alexa Black Stone Poisoning: A Case Report
ISSN: 2161-0495

Journal of Clinical Toxicology
Open Access

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Case Report

Black Stone Poisoning: A Case Report

Muhammad Arshad1, Hina Inam2, Farida karim2 and Usama Khalid2*

1Consultant Pediatric Surgery, Aga Khan University Hospital, Karachi, Pakistan

2Department of Postgraduate Medical Education, Aga Khan University Hospital, Karachi, Pakistan

*Corresponding Author:
Usama Khalid Choudry
Department of Postgraduate Medical Education
Aga Khan University Hospital, Karachi, Pakistan
Tel: +923456165524
E-mail: [email protected]

Received date: May 04, 2017; Accepted date: June 06, 2017; Published date: June 13, 2017

Citation: Arshad M, Inam H, Karim F, Khalid U (2017) Black Stone Poisoning: A Case Report. J Clin Toxicol 7:353. doi: 10.4172/2161-0495.1000353

Copyright: © 2017 Arshad M, et al. This is an open-access article distributed under the terms of the Creative Commons Attribution License, which permits unrestricted use, distribution, and reproduction in any medium, provided the original author and source are credited.

 

Abstract

Introduction: Paraphenylenediamine (PPD) is the constituent of hair dyes that is responsible for toxicity. Hair dye (PPD) poisoning is associated with high morbidity and mortality and dramatic increase in its incidence has been seen in recent years. We share our experience of a case of complicated PPD poisoning and its management.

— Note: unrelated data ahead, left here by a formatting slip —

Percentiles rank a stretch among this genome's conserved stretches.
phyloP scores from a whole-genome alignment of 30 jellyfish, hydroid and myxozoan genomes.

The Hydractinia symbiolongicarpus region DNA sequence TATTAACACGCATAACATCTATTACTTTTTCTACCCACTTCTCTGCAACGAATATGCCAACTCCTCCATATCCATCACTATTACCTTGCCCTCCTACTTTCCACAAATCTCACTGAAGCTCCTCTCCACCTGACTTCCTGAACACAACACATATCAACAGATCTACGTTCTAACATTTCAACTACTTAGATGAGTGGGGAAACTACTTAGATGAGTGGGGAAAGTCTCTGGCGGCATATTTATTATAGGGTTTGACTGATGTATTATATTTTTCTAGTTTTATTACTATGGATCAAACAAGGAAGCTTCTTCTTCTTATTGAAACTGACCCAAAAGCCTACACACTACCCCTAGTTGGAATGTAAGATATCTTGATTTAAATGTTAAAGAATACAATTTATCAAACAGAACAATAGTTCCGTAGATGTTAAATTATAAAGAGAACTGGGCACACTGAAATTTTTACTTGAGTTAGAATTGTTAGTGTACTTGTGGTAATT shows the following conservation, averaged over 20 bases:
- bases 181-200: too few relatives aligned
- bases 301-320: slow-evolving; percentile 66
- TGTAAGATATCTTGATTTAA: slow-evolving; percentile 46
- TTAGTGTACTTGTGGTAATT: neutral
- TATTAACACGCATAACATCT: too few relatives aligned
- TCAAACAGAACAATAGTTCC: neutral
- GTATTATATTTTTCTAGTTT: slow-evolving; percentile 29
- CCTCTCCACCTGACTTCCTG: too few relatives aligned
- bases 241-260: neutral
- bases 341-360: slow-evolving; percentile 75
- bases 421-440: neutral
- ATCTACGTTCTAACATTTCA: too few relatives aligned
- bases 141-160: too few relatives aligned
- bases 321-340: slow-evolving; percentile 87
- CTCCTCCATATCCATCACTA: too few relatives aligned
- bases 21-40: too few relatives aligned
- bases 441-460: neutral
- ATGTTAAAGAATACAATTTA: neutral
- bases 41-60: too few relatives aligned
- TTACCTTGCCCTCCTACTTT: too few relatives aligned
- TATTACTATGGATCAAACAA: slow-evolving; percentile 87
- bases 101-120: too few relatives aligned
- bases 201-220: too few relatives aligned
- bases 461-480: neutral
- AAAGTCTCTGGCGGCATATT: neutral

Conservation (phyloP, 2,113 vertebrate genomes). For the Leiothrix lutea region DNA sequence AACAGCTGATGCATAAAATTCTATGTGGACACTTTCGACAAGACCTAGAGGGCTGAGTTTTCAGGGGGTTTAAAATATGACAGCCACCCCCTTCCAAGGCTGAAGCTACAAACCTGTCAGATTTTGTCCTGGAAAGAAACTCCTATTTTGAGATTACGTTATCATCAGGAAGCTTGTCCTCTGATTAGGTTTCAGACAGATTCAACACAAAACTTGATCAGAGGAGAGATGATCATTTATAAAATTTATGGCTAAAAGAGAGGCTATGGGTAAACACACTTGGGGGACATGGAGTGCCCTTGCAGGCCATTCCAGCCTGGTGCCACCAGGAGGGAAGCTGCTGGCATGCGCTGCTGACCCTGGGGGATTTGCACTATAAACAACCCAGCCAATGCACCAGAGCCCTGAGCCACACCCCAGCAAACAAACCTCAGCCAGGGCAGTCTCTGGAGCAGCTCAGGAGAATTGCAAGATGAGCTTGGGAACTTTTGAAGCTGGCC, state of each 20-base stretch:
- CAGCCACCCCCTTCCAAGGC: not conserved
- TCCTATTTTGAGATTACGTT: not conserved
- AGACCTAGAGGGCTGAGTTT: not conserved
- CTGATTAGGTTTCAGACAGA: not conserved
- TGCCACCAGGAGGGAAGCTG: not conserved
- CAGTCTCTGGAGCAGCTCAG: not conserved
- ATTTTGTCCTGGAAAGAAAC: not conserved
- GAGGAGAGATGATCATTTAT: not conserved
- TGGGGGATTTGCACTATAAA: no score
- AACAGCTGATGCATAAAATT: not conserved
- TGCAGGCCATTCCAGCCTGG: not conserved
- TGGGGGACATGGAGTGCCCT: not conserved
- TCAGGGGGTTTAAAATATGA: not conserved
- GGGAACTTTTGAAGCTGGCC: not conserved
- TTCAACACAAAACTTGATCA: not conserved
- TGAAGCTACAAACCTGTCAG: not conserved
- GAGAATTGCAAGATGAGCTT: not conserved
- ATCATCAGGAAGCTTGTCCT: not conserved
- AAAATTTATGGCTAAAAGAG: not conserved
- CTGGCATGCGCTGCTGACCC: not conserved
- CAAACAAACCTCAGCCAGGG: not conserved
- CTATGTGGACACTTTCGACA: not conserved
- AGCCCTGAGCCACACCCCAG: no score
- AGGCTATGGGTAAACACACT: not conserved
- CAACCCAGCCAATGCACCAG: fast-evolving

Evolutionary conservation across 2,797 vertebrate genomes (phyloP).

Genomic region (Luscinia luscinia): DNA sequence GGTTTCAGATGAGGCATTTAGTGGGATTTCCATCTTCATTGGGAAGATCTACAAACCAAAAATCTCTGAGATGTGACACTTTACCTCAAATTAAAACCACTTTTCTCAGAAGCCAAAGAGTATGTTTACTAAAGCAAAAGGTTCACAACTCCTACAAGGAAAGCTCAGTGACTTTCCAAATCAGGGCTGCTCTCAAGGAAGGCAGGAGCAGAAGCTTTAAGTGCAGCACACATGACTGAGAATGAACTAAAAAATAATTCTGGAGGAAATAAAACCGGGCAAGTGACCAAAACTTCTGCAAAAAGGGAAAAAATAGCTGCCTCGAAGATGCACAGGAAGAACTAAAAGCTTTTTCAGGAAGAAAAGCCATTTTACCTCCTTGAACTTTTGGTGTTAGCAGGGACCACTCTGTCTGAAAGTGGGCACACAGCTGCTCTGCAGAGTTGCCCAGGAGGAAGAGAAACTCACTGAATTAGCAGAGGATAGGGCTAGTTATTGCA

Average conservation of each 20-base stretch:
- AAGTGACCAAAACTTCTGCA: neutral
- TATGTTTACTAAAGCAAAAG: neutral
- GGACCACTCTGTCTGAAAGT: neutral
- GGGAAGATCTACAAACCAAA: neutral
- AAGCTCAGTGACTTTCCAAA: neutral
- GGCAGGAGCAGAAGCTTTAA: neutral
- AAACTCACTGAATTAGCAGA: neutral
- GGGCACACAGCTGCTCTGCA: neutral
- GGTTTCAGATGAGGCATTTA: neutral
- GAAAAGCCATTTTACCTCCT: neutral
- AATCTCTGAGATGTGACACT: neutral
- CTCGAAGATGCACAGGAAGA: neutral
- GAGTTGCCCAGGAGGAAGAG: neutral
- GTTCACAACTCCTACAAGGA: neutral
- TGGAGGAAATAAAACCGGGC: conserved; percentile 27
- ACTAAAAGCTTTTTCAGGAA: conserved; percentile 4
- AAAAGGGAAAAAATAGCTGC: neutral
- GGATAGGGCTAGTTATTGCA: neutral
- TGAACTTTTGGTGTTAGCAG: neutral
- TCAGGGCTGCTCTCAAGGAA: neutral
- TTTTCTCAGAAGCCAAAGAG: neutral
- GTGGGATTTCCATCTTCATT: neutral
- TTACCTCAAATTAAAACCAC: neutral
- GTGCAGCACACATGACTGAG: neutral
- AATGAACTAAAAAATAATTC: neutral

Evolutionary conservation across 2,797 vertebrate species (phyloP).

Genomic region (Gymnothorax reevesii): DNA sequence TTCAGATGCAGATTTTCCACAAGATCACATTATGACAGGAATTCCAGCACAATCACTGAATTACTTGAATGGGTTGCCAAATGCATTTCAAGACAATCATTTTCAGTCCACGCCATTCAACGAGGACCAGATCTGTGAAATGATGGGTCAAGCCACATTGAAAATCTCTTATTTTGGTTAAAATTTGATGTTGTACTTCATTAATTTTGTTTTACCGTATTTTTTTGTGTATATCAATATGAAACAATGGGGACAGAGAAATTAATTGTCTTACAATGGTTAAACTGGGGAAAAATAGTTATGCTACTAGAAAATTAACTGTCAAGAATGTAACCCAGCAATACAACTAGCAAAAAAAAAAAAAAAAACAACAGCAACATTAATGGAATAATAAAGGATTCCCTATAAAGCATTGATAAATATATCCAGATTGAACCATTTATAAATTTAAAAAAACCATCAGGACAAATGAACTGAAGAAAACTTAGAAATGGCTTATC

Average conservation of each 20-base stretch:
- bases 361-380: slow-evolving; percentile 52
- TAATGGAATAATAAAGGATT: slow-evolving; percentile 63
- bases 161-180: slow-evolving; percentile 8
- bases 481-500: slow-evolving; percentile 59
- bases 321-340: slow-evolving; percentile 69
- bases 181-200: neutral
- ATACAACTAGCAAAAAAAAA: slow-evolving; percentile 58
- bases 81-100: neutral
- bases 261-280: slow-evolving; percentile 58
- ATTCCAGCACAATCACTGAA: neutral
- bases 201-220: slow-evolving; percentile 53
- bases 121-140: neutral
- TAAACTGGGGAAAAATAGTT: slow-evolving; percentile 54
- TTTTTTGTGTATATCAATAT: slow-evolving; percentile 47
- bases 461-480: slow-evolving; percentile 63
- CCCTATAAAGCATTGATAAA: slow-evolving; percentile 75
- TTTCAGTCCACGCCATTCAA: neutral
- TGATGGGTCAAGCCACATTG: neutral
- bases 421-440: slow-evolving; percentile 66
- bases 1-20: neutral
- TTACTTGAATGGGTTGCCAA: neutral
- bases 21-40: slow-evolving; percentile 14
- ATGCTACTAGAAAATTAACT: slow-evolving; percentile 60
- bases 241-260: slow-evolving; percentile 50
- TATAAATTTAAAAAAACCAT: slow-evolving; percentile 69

Case Description: A 3 year old boy presented to A&E with extensive cervicofacial edema and difficulty breathing for past 6 h. Patient underwent emergency tracheostomy and was kept under mechanical ventilation. Patient responded well to corticosteroids and anti-allergic medications. There was a history of ingestion of hair dye mixed water prior to the onset of symptoms.

Conclusion: Paraphenylene diamine (PPD) (Kala Pathar) poisoning is associated with high morbidity & mortality. It is emerging as a common form of poisoning both accidental and intentional among Asian and African countries due its easy availability and low cost. PPD intoxication can have serious and lethal manifestation that require prompt diagnosis and management. Therefore, we recommend public awareness and education regarding this toxin and early recognition and aggressive airway management.

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